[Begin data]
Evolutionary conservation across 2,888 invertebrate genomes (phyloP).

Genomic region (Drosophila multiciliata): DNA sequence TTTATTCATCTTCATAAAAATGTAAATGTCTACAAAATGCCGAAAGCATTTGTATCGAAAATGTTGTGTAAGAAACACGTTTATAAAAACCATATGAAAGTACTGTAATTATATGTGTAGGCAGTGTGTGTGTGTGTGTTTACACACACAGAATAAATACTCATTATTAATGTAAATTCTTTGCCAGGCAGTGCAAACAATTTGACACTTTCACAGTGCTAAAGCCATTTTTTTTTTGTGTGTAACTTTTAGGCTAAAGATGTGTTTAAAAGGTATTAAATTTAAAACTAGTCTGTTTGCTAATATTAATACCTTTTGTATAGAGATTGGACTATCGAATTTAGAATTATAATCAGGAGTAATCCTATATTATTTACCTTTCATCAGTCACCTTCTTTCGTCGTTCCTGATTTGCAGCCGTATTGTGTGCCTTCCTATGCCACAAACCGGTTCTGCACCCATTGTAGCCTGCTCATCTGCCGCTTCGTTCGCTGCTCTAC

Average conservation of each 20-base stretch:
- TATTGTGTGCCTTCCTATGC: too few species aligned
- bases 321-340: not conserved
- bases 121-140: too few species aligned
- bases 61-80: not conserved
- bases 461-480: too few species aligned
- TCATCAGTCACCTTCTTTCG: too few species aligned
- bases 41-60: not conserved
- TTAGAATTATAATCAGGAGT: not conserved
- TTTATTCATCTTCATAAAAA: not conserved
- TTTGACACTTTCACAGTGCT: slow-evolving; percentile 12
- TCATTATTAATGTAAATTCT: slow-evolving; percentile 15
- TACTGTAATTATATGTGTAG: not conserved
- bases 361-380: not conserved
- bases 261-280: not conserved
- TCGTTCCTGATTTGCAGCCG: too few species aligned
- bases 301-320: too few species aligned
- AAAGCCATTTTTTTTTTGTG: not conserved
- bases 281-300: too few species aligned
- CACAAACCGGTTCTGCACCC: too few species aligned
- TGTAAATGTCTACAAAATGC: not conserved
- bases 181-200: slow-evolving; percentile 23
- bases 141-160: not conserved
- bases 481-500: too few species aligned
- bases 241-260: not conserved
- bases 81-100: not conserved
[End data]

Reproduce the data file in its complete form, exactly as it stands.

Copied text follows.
Evolutionary conservation across 2,888 invertebrate genomes (phyloP).

Genomic region (Drosophila multiciliata): DNA sequence TTTATTCATCTTCATAAAAATGTAAATGTCTACAAAATGCCGAAAGCATTTGTATCGAAAATGTTGTGTAAGAAACACGTTTATAAAAACCATATGAAAGTACTGTAATTATATGTGTAGGCAGTGTGTGTGTGTGTGTTTACACACACAGAATAAATACTCATTATTAATGTAAATTCTTTGCCAGGCAGTGCAAACAATTTGACACTTTCACAGTGCTAAAGCCATTTTTTTTTTGTGTGTAACTTTTAGGCTAAAGATGTGTTTAAAAGGTATTAAATTTAAAACTAGTCTGTTTGCTAATATTAATACCTTTTGTATAGAGATTGGACTATCGAATTTAGAATTATAATCAGGAGTAATCCTATATTATTTACCTTTCATCAGTCACCTTCTTTCGTCGTTCCTGATTTGCAGCCGTATTGTGTGCCTTCCTATGCCACAAACCGGTTCTGCACCCATTGTAGCCTGCTCATCTGCCGCTTCGTTCGCTGCTCTAC

Average conservation of each 20-base stretch:
- TATTGTGTGCCTTCCTATGC: too few species aligned
- bases 321-340: not conserved
- bases 121-140: too few species aligned
- bases 61-80: not conserved
- bases 461-480: too few species aligned
- TCATCAGTCACCTTCTTTCG: too few species aligned
- bases 41-60: not conserved
- TTAGAATTATAATCAGGAGT: not conserved
- TTTATTCATCTTCATAAAAA: not conserved
- TTTGACACTTTCACAGTGCT: slow-evolving; percentile 12
- TCATTATTAATGTAAATTCT: slow-evolving; percentile 15
- TACTGTAATTATATGTGTAG: not conserved
- bases 361-380: not conserved
- bases 261-280: not conserved
- TCGTTCCTGATTTGCAGCCG: too few species aligned
- bases 301-320: too few species aligned
- AAAGCCATTTTTTTTTTGTG: not conserved
- bases 281-300: too few species aligned
- CACAAACCGGTTCTGCACCC: too few species aligned
- TGTAAATGTCTACAAAATGC: not conserved
- bases 181-200: slow-evolving; percentile 23
- bases 141-160: not conserved
- bases 481-500: too few species aligned
- bases 241-260: not conserved
- bases 81-100: not conserved